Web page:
SEAFARING IN THE AEGEAN: NEW DATES
Seafaring before the Neolithic - circa 7th millennium BCE - is a controversial issue in the Mediterranean. However, evidence from different parts of the Aegean is gradually changing this, revealing the importance of early coastal and island environments. The site of Ouriakos on the island of Lemnos (Greece) tentatively dates to the end of the Pleistocene and possibly the beginning of the Holocene, circa 12,000 BP.
A team formed by N. Laskaris, A. Sampson and I. Liritzis from the Laboratory of Archaeometry, University of the Aegean, Department of Mediterranean Studies, Rhodes; and F. Mavridis from the Ephorate of Palaeo-anthropology and Speleology of Southern Greece suggested that obsidian sources on the island of Melos in the Cyclades could have been exploited earlier. Studies of material from Franchthi cave in the Argolid indicated Melos as its origin, but obsidian hydration dating was not applied to the artefacts recovered.
Obsidian, or 'volcanic glass', has been a preferred material for stone tools wherever it is found or traded. It also absorbs water vapour when exposed to air - for instance, when it is shaped into a tool - and absolute or relative dates can be determined for that event by measuring the depth of water penetration. In 10,000 years, the expected hydration depth is about 10 mm from the tool surface.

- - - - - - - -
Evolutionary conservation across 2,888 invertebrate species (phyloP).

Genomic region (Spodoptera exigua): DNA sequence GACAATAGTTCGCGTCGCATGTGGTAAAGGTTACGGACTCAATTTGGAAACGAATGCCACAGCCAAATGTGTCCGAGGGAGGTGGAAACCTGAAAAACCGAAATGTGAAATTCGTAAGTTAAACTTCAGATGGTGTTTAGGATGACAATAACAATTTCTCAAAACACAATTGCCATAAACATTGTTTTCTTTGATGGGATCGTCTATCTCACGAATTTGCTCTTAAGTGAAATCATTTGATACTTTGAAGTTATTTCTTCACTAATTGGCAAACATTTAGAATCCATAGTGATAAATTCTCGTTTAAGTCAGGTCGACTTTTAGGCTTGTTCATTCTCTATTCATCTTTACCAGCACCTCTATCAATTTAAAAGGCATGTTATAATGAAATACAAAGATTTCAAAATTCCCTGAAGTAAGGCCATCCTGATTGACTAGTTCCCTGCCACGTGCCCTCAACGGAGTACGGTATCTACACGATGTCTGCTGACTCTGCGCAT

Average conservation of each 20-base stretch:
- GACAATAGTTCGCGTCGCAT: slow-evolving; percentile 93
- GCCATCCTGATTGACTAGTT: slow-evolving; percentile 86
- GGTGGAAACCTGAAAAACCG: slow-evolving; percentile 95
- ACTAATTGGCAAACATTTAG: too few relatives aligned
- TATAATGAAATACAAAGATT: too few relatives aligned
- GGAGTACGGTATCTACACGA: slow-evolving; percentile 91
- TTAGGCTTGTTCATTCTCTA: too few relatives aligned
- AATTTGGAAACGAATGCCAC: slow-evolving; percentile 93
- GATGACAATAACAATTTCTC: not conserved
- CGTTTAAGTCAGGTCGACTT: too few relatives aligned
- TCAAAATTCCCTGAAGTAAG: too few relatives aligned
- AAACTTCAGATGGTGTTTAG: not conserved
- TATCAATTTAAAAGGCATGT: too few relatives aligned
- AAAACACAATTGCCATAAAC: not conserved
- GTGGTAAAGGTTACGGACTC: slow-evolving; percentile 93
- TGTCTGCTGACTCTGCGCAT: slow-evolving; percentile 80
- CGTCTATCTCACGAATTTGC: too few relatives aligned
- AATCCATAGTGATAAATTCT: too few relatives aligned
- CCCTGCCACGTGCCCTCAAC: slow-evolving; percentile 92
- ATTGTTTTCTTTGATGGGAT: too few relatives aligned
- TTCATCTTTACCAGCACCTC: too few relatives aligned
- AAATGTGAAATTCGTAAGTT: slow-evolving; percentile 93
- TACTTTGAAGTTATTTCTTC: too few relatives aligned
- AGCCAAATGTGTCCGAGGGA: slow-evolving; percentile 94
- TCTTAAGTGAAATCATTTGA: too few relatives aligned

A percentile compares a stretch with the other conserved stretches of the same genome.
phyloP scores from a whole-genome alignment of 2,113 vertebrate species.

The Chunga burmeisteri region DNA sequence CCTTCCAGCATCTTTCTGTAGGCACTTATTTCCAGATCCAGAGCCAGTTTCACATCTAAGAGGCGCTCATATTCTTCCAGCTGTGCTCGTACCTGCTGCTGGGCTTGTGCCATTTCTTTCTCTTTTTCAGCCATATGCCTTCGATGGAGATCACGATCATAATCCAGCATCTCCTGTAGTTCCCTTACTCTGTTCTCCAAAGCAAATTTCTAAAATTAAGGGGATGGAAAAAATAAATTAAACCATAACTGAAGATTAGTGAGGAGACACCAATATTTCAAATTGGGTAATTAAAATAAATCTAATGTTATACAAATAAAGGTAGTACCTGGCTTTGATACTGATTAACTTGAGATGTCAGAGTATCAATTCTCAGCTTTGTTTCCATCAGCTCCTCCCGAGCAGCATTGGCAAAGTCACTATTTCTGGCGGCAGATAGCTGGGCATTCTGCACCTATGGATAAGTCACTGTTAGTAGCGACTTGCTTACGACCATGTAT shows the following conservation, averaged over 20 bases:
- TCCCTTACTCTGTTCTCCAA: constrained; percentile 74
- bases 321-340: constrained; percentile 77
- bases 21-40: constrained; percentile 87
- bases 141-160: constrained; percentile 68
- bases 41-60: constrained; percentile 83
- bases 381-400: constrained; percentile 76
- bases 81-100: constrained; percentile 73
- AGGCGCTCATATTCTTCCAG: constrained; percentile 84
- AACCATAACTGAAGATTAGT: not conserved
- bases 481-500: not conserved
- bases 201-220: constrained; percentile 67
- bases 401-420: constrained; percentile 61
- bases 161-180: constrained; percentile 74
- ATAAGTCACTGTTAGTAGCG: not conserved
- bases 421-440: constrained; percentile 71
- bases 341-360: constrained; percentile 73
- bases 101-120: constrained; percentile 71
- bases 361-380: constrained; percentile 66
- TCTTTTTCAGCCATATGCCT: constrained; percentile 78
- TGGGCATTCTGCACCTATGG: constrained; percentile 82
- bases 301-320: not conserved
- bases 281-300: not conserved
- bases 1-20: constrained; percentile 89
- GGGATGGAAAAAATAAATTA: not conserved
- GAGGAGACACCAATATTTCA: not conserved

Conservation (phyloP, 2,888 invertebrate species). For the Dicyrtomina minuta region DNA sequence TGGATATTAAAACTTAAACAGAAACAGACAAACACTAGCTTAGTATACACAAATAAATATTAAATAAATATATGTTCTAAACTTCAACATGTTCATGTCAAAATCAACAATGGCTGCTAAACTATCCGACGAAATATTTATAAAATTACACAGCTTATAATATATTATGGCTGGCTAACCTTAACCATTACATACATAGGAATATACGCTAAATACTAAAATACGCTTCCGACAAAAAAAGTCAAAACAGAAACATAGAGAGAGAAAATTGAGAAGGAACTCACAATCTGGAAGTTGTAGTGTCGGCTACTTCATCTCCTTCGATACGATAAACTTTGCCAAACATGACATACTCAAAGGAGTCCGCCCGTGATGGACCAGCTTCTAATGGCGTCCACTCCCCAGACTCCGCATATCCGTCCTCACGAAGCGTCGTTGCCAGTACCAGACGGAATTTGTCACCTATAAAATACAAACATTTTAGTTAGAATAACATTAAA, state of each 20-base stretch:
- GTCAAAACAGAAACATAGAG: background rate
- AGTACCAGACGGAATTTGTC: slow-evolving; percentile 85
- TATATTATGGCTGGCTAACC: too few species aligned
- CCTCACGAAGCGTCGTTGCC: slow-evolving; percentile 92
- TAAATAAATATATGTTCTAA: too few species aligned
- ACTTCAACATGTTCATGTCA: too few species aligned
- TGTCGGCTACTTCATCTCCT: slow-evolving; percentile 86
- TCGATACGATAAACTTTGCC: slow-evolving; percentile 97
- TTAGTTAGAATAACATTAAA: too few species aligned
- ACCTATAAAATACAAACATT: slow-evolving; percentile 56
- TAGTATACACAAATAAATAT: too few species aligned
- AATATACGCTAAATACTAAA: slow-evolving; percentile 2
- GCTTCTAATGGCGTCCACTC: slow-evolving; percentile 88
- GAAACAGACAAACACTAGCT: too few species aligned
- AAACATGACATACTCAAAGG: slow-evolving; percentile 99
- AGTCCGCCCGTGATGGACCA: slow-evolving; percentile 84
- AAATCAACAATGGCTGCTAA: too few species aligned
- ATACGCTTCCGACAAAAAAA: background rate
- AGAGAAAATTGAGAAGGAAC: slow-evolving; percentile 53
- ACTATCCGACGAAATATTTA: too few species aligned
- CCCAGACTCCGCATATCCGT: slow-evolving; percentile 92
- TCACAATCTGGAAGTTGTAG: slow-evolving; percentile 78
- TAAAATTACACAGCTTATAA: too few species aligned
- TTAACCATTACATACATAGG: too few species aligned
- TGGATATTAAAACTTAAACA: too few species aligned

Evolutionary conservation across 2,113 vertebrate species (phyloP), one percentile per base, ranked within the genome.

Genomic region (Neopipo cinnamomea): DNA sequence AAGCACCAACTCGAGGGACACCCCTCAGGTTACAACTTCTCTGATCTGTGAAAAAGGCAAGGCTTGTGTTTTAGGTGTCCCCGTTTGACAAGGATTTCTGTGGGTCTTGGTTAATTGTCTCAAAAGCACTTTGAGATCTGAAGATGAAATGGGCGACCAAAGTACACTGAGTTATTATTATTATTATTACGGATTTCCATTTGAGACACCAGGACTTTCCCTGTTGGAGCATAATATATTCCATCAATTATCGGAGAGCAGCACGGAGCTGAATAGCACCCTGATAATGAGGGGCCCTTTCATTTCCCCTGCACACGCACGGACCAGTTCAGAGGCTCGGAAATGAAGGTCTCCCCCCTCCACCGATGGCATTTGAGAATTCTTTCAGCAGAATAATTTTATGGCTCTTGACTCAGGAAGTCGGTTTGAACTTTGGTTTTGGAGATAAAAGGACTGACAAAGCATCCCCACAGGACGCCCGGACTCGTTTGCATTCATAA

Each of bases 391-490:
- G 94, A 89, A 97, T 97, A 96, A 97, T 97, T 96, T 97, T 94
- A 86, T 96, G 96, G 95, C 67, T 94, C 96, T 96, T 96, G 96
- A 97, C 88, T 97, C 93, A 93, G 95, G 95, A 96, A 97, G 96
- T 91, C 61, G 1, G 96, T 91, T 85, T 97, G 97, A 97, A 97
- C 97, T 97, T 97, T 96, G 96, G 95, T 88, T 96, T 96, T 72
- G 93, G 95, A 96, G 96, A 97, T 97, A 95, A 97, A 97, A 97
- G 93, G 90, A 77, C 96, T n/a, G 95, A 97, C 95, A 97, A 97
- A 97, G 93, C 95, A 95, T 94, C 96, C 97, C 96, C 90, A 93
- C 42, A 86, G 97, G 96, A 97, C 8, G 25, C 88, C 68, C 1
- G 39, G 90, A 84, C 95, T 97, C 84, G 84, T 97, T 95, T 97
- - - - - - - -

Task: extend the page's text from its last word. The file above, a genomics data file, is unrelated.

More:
Two routes for the obsidian found at Franchthi have been considered: a direct one of around 120 kilometres with islets in between, and another one through Attica including crossings of 15 to 20 kilometres between islands. The presence of obsidian in mainland and island sites indicates that these voyages included successful return journeys.
Sites in Ikaria, in Sporades, and on Kythnos demonstrate that, during the Mesolithic, a well established system of obsidian exploitation and circulation existed - a phenomenon that has its routes even earlier, as dates from sites in Attica indicate. Furthermore, obsidian artefacts have recently been found in two other Mesolithic sites in Greece, one in the island of Naxos and the other one in the small island of Halki. Exchange systems therefore brought obsidian to the eastern and the north-west Aegean, and even reached coastal inland sites of mainland Greece such as Attica, though not yet found in mainland sites. Possibly through sites in this latter region obsidian was also brought to the Peloponnese.